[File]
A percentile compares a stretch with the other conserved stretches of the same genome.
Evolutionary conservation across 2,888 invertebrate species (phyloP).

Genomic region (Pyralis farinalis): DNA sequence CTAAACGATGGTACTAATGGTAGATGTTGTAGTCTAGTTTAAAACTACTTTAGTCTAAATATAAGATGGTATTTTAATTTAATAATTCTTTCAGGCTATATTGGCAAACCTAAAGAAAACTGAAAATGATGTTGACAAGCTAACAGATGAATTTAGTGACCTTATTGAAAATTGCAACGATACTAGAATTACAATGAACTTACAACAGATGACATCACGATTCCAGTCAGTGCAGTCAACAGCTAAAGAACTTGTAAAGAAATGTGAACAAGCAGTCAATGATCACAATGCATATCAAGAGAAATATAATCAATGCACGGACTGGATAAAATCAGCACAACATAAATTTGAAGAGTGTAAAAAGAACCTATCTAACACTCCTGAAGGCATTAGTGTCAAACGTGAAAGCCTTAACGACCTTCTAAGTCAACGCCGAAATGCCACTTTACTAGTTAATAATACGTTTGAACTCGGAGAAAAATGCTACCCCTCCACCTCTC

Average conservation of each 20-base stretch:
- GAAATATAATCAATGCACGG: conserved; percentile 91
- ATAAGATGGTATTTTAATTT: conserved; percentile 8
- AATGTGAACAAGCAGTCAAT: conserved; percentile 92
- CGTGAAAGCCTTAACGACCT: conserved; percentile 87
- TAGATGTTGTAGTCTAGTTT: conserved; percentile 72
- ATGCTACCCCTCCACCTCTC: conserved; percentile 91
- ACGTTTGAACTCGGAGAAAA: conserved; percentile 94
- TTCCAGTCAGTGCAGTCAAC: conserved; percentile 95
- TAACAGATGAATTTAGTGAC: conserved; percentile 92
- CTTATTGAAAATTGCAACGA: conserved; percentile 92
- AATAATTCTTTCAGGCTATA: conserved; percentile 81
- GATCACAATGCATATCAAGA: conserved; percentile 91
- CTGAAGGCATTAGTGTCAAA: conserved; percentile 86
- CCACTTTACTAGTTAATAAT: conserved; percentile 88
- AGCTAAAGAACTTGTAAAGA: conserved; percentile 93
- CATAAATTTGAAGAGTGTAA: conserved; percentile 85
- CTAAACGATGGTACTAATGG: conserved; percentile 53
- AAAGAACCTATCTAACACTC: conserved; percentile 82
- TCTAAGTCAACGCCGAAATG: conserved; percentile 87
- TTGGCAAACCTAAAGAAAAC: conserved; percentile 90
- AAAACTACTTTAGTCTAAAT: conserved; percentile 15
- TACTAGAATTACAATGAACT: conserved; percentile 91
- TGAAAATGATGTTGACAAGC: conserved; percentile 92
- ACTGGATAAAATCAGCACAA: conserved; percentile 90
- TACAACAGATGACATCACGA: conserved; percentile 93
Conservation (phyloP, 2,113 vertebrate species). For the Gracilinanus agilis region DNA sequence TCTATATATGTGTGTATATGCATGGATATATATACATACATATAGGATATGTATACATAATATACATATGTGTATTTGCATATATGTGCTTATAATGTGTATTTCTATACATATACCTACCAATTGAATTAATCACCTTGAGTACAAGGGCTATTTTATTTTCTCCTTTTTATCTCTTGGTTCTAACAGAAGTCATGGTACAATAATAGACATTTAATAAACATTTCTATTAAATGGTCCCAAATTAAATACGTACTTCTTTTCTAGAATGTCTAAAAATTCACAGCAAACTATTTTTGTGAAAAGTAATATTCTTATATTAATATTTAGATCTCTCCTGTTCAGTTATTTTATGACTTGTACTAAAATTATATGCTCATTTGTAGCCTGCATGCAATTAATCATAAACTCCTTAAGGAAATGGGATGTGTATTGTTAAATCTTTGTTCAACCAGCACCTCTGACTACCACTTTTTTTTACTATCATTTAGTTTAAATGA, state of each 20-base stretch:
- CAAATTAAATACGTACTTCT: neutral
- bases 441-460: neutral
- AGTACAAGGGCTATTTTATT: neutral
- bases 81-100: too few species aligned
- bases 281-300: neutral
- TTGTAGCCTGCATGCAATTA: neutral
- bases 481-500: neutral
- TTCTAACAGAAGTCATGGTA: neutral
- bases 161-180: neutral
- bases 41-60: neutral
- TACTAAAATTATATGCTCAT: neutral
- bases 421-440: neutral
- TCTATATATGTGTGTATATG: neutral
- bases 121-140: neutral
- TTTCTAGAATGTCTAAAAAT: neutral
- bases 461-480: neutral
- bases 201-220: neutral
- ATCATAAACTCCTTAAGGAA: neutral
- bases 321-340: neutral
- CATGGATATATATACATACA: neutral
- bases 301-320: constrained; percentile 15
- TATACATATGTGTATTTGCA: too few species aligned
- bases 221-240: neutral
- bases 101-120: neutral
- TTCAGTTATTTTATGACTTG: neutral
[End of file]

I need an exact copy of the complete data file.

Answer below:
A percentile compares a stretch with the other conserved stretches of the same genome.
Evolutionary conservation across 2,888 invertebrate species (phyloP).

Genomic region (Pyralis farinalis): DNA sequence CTAAACGATGGTACTAATGGTAGATGTTGTAGTCTAGTTTAAAACTACTTTAGTCTAAATATAAGATGGTATTTTAATTTAATAATTCTTTCAGGCTATATTGGCAAACCTAAAGAAAACTGAAAATGATGTTGACAAGCTAACAGATGAATTTAGTGACCTTATTGAAAATTGCAACGATACTAGAATTACAATGAACTTACAACAGATGACATCACGATTCCAGTCAGTGCAGTCAACAGCTAAAGAACTTGTAAAGAAATGTGAACAAGCAGTCAATGATCACAATGCATATCAAGAGAAATATAATCAATGCACGGACTGGATAAAATCAGCACAACATAAATTTGAAGAGTGTAAAAAGAACCTATCTAACACTCCTGAAGGCATTAGTGTCAAACGTGAAAGCCTTAACGACCTTCTAAGTCAACGCCGAAATGCCACTTTACTAGTTAATAATACGTTTGAACTCGGAGAAAAATGCTACCCCTCCACCTCTC

Average conservation of each 20-base stretch:
- GAAATATAATCAATGCACGG: conserved; percentile 91
- ATAAGATGGTATTTTAATTT: conserved; percentile 8
- AATGTGAACAAGCAGTCAAT: conserved; percentile 92
- CGTGAAAGCCTTAACGACCT: conserved; percentile 87
- TAGATGTTGTAGTCTAGTTT: conserved; percentile 72
- ATGCTACCCCTCCACCTCTC: conserved; percentile 91
- ACGTTTGAACTCGGAGAAAA: conserved; percentile 94
- TTCCAGTCAGTGCAGTCAAC: conserved; percentile 95
- TAACAGATGAATTTAGTGAC: conserved; percentile 92
- CTTATTGAAAATTGCAACGA: conserved; percentile 92
- AATAATTCTTTCAGGCTATA: conserved; percentile 81
- GATCACAATGCATATCAAGA: conserved; percentile 91
- CTGAAGGCATTAGTGTCAAA: conserved; percentile 86
- CCACTTTACTAGTTAATAAT: conserved; percentile 88
- AGCTAAAGAACTTGTAAAGA: conserved; percentile 93
- CATAAATTTGAAGAGTGTAA: conserved; percentile 85
- CTAAACGATGGTACTAATGG: conserved; percentile 53
- AAAGAACCTATCTAACACTC: conserved; percentile 82
- TCTAAGTCAACGCCGAAATG: conserved; percentile 87
- TTGGCAAACCTAAAGAAAAC: conserved; percentile 90
- AAAACTACTTTAGTCTAAAT: conserved; percentile 15
- TACTAGAATTACAATGAACT: conserved; percentile 91
- TGAAAATGATGTTGACAAGC: conserved; percentile 92
- ACTGGATAAAATCAGCACAA: conserved; percentile 90
- TACAACAGATGACATCACGA: conserved; percentile 93
Conservation (phyloP, 2,113 vertebrate species). For the Gracilinanus agilis region DNA sequence TCTATATATGTGTGTATATGCATGGATATATATACATACATATAGGATATGTATACATAATATACATATGTGTATTTGCATATATGTGCTTATAATGTGTATTTCTATACATATACCTACCAATTGAATTAATCACCTTGAGTACAAGGGCTATTTTATTTTCTCCTTTTTATCTCTTGGTTCTAACAGAAGTCATGGTACAATAATAGACATTTAATAAACATTTCTATTAAATGGTCCCAAATTAAATACGTACTTCTTTTCTAGAATGTCTAAAAATTCACAGCAAACTATTTTTGTGAAAAGTAATATTCTTATATTAATATTTAGATCTCTCCTGTTCAGTTATTTTATGACTTGTACTAAAATTATATGCTCATTTGTAGCCTGCATGCAATTAATCATAAACTCCTTAAGGAAATGGGATGTGTATTGTTAAATCTTTGTTCAACCAGCACCTCTGACTACCACTTTTTTTTACTATCATTTAGTTTAAATGA, state of each 20-base stretch:
- CAAATTAAATACGTACTTCT: neutral
- bases 441-460: neutral
- AGTACAAGGGCTATTTTATT: neutral
- bases 81-100: too few species aligned
- bases 281-300: neutral
- TTGTAGCCTGCATGCAATTA: neutral
- bases 481-500: neutral
- TTCTAACAGAAGTCATGGTA: neutral
- bases 161-180: neutral
- bases 41-60: neutral
- TACTAAAATTATATGCTCAT: neutral
- bases 421-440: neutral
- TCTATATATGTGTGTATATG: neutral
- bases 121-140: neutral
- TTTCTAGAATGTCTAAAAAT: neutral
- bases 461-480: neutral
- bases 201-220: neutral
- ATCATAAACTCCTTAAGGAA: neutral
- bases 321-340: neutral
- CATGGATATATATACATACA: neutral
- bases 301-320: constrained; percentile 15
- TATACATATGTGTATTTGCA: too few species aligned
- bases 221-240: neutral
- bases 101-120: neutral
- TTCAGTTATTTTATGACTTG: neutral